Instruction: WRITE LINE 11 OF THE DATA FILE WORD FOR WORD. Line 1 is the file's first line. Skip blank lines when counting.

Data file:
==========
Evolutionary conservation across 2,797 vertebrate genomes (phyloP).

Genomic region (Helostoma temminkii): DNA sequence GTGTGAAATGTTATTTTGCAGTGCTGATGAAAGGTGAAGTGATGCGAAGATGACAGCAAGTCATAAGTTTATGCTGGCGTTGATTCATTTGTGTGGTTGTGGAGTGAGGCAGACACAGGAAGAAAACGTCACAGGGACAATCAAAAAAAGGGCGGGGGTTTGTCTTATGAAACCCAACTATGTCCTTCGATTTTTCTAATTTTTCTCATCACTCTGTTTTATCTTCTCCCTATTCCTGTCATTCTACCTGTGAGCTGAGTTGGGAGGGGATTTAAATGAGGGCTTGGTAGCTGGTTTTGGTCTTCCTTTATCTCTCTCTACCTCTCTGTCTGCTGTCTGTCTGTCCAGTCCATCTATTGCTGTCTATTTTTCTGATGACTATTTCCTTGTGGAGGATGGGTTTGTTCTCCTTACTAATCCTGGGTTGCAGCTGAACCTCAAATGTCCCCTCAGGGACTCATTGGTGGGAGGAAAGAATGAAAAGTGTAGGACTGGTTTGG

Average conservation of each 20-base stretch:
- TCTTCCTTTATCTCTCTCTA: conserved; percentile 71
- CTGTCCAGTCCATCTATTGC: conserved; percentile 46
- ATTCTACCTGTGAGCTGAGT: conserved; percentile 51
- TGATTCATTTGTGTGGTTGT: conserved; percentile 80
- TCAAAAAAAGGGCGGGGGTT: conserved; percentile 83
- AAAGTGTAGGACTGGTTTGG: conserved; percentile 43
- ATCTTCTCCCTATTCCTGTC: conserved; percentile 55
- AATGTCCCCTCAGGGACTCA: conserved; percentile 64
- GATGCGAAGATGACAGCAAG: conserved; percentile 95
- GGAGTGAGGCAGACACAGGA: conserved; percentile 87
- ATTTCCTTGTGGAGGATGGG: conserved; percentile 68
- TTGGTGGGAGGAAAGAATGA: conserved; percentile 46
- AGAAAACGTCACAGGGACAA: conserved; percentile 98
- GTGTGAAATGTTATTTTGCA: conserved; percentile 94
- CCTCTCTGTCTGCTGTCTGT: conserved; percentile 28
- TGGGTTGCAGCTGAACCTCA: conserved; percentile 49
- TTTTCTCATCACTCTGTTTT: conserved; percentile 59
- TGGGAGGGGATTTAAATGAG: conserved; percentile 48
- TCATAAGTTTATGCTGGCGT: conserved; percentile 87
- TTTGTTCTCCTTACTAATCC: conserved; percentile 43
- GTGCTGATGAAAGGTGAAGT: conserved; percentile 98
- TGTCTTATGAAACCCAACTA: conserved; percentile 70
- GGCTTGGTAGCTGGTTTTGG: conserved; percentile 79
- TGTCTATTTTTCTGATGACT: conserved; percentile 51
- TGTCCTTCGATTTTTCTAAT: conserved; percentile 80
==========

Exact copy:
- AATGTCCCCTCAGGGACTCA: conserved; percentile 64